The IAAF argued that high, naturally occurring levels of testosterone in athletes like Semenya with “intersex” characteristics that don’t conform to standard definitions of male and female give them an unfair competitive advantage, and it decreed a maximum level for females.The court decision could open the way for similar rules in other women’s sports where size, speed and power make a difference, such as weightlifting, boxing, swimming, rugby, field hockey and soccer.FEATURED STORIESSPORTSPrivate companies step in to help SEA Games hostingSPORTSPalace wants Cayetano’s PHISGOC Foundation probed over corruption chargesSPORTSSingapore latest to raise issue on SEA Games food, logisticsSemenya — a 28-year-old South African whose sculpted biceps and super-fast, blow-away-the-competition times have led others to question her accomplishments — declared she will not be deterred.“I know that the IAAF’s regulations have always targeted me specifically,” Semenya said in a statement. “For a decade the IAAF has tried to slow me down, but this has actually made me stronger. The decision of the CAS will not hold me back. I will once again rise above and continue to inspire young women and athletes in South Africa and around the world.” MOST READ The two-time Olympic champion in the 800 meters will have to lower her testosterone levels by such means as birth control pills or prostate cancer drugs if she wants to defend her world title in September in Doha, Qatar. Semenya is expected to race in the 800 on Friday at a track meet in Doha in what will be the last world-class event before the new rules apply.Testosterone strengthens muscle tone and bone mass. Because of that, it is against the rules for athletes to use testosterone supplements. Some women have what is known as hyperandrogenism, meaning they have natural levels that are unusually high.The IAAF rules require women to reduce their levels below 5 nanomoles per liter of blood. According to the IAAF, most females, including elite athletes, have levels of testosterone circulating naturally in their bodies of 0.12 to 1.79 nanomoles per liter, while men have levels that can be dozens or even hundreds of times higher — typically 7.7 to 29.4.Semenya’s level is considered private medical information and has not been disclosed.The South African Sports Confederation and Olympic Committee decried the ruling, saying, “We maintain that the rules are ill-thought and will be a source of distress for the targeted female athletes.”ADVERTISEMENT Filipino athletes share their expectations for 2019 SEA Games PLAY LIST 03:04Filipino athletes share their expectations for 2019 SEA Games01:27Filipino athletes get grand send-off ahead of SEA Games00:50Trending Articles02:42PH underwater hockey team aims to make waves in SEA Games01:44Philippines marks anniversary of massacre with calls for justice01:19Fire erupts in Barangay Tatalon in Quezon City01:07Trump talks impeachment while meeting NCAA athletes02:49World-class track facilities installed at NCC for SEA Games02:11Trump awards medals to Jon Voight, Alison Krauss Hontiveros presses for security audit of national power grid DA eyes importing ‘galunggong’ anew View comments LATEST STORIES Ethel Booba twits Mocha over 2 toilets in one cubicle at SEA Games venue FILE – In this Friday, Aug. 11, 2017 file photo Britain’s Lynsey Sharp, United States’ Charlene Lipsey, South Africa’s Caster Semenya and Switzerland’s Selina Buechel race for the line in a Women’s 800m semifinal during the World Athletics Championships in London. Caster Semenya will find out Wednesday, May 1, 2019 if she has won her appeal against IAAF rules to curb female runners’ high natural levels of testosterone. (AP Photo/David J. Phillip)GENEVA — The sports world’s highest court ruled Wednesday that Olympic gold medalist Caster Semenya and other female runners like her with unusually high testosterone must take medication to reduce their levels of the male sex hormone if they want to compete in certain events — a landmark decision with far-reaching ramifications for other women’s sports.In a 2-1 ruling, the Court of Arbitration for Sport upheld proposed rules issued by track’s governing body, the IAAF, saying that they are discriminatory but that “such discrimination is a necessary, reasonable and proportionate means” of “preserving the integrity of female athletics.”ADVERTISEMENT Semenya was legally recognized at birth as female, but her speed and muscular body have led others to cast doubt on the integrity of her track achievements throughout her career. As a teenager in 2009, she won her first world title in Berlin. Hours before the race, the IAAF asked her to undergo a gender verification test.She is not the only female athlete with high natural levels of testosterone but has become an unwilling face of the issue. Indian sprinter Dutee Chand has been publicly identified as having high testosterone. Two weeks ago, Olympic silver medalist and Semenya rival Francine Niyonsaba of Burundi confirmed she has hyperandrogenism too.Referring to the rule, Niyonsaba said: “For me, it’s about discrimination. It doesn’t make sense. I didn’t choose to be born like this. What am I? I’m created by God.”At the 2016 Rio Olympics, Semenya and Chand competed, and other athletes implied that other runners, including medalists in the 800 meters, also had elevated levels.“I think that we need separate events for them and for us,” Nataliia Lupu of Ukraine said after running against Semenya. “You can see that it’s easy for them.”Sports Related Videospowered by AdSparcRead Next SEA Games hosting troubles anger Duterte Panelo: Duterte ‘angry’ with SEA Games hosting hassles Private companies step in to help SEA Games hosting Don’t miss out on the latest news and information. Philippine Arena Interchange inaugurated Cayetano: Senate, Drilon to be blamed for SEA Games mess Maria Sharapova withdraws from Italian Open with lingering shoulder injury “This decision marks a massive turning point as it now redefines what a female athlete in particular is,” said Natalie du Toit, head of the organization’s athletes commission, adding: “Knowing Caster and the hard work she has put into her sport, we support all her endeavors, and we are all behind her.”The IAAF went into the case arguing that female runners with high testosterone have an unfair advantage in events from 400 meters to the mile. However, the court suggested that the IAAF apply the rules only up to the 800 because the evidence was not clear that women with hyperandrogenism have an edge in the 1,500 meters and above.Under the rule, female athletes whose medical profiles previously showed high testosterone will be subject to blood tests to prove they have complied.An appeal to Switzerland’s Supreme Court is possible. But judges rarely overturn decisions of the world sports court.Ross Tucker, a sports science consultant who testified on Semenya’s behalf and boasts of a Ph.D. in exercise physiology, said the scientific evidence is insufficient to justify the rules. He said that as a result of the court decision, other sports will essentially copy the IAAF’s regulations.“For them, every fear and concern they had that they will be in the spotlight for introducing similar rules will be gone,” he said. “Other sports will be super happy because the pressure’s off to develop their own regulations.”He said the ruling moves the world of sports closer to developing its own definition of gender, based on hormone levels.“‘Sporting sex’ has been introduced,” he said. “That is where the decision does have far-reaching effects.”John Brewer, a professor of applied sports science at the Buckinghamshire New University in Britain who supports the IAAF rule, said such regulations could end up being adopted not just by individual sports but by team sports such as rugby, soccer and field hockey.Hormone-blocking drugs can increase the risk of blood clots, thinning bones, fractures and heart problems.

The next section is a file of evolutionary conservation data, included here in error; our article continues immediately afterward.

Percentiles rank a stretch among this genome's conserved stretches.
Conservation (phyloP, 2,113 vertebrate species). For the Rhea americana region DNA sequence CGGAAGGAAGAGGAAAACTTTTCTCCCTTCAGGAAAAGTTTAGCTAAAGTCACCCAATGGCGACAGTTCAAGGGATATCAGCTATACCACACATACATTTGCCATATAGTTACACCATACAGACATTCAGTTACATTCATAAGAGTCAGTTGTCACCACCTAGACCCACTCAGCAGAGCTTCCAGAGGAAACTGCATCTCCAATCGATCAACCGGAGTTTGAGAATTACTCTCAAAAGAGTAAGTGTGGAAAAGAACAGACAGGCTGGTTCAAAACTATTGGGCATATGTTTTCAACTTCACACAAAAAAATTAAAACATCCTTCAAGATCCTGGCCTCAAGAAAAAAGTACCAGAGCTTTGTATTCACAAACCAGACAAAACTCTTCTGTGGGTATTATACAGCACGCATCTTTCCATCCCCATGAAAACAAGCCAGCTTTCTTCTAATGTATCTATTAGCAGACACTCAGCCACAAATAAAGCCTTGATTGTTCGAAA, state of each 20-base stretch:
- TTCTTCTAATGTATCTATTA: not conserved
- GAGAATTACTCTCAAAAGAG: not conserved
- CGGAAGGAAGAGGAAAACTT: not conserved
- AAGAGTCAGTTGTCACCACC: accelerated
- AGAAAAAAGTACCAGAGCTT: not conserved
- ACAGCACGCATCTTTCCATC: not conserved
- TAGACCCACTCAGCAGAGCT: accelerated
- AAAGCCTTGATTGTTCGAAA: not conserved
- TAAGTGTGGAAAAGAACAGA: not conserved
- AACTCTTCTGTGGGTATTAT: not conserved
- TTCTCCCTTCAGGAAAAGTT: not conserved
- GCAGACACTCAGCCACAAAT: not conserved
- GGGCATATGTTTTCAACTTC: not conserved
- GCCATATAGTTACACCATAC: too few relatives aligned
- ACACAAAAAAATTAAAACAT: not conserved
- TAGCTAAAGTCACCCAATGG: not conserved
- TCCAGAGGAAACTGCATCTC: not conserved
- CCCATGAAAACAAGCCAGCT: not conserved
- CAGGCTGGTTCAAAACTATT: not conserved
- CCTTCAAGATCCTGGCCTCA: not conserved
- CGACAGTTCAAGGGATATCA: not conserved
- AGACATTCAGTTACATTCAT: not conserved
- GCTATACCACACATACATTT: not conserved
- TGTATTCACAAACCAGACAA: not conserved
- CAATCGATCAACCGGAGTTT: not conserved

SAN FRANCISCO—New York magazine’s stunning visual takedown of disgraced governor Eliot Spitzer won three awards given by American Society of Magazine Editors and announced here Monday at the American Magazine Conference.The March 24 cover won cover of the year, best news cover and best coverline for its minimal, arrow-aided “Brain.” The regional also won an award for best leisure interest cover for its photo illustration of Barack Obama and John McCain sharing in a beach-side “fist-bump.”Texas Monthly also won two awards, capturing best celebrity cover and personal service cover for its June issue, “Top 50 BBQ Joints in Texas.” New York’s fashion spin-off, Look, and Vanity Fair shared the award for best fashion cover.The New Yorker won the ASME award for best concept cover for its “Eustace Tillarobama” illustration.Click here to view ASME’s cover image gallery.
WILMINGTON, MA — Wilmington Public Schools recently received a substantial grant from the Massachusetts Department of Public Health to expand its health services in an effort to improve student attendance and boost academic achievement.Wilmington was awarded a four-year Comprehensive School Health Services Grant at $75,000 annually. The grant comes with three, 2-year options to renew, meaning Wilmington excepts to receive $750,000 in funding.The grant process was competitive. Wilmington’s grant amount was based on student enrollment, community need, and the level of programming that schools committed to in their grant applications. Wilmington was one of 123 public school districts in the state to receive the grant.The grant writing committee recently appeared in front of the Wilmington School Committee to share the good news. The Committee consisted of Director of Nursing Services Doreen Crowe; Assistant Superintendent Brian Reagan; Coordinator of Behavioral Health & Social Emotional Support Christine Murray; Health & Physical Education Liaison Laura Stinson; Athletic Director Tim Alberts; ESL Director Susan MacDonald; and Middle School Nurse Janice Bacon.Crowe explained how the funding will positively impact health services to students in Wilmington.A part-time social worker (.4 FTE) will be hired at the high school to support its new Bridge Program, which assists students who have been absent from school for an extended period of time due to a health issue to successfully return to the classroom.A part-time care coordinator (.4 FTE) will be hired to help coordinating care to students with mental and physical health needs.In addition to program support and professional development, the district will use funds to improve and expand its health curriculum.As a result of the grant, Athletic Director Tim Alberts noted that health education will now be offered at the PreK and Kindergarten levels, and new nutrition education materials will be purchased at the elementary level.The district hopes these measures – and several others outlined – will help decrease chronic absenteeism and childhood obesity amongst its students, while increasing individualized health care plans and services to its students with mental and behavioral health conditions.“All the evidence points to the fact that children can’t learn if they are not healthy,” said Massachusetts Health and Human Services Secretary Marylou Sudders in a recent press release announcing the grant recipients. “This funding will support our efforts to keep students healthy, in school, and prepared to learn.”Like Wilmington Apple on Facebook. Follow Wilmington Apple on Twitter. Follow Wilmington Apple on Instagram. Subscribe to Wilmington Apple’s daily email newsletter HERE. Got a comment, question, photo, press release, or news tip? Email email@example.com. Share this:TwitterFacebookLike this:Like Loading… RelatedSCHOOL COMMITTEE To Discuss New School Year, New Administrators & New Goals At August 28 MeetingIn “Education”Wilmington Public Schools Receives $13,000 Grant To Combat Vaping At High School & Middle SchoolIn “Community”SCHOOL COMMITTEE NEWS: Homework, Bullying, Vaping, Grants, Gymnastics & More To Be Discussed At June 12 MeetingIn “Education”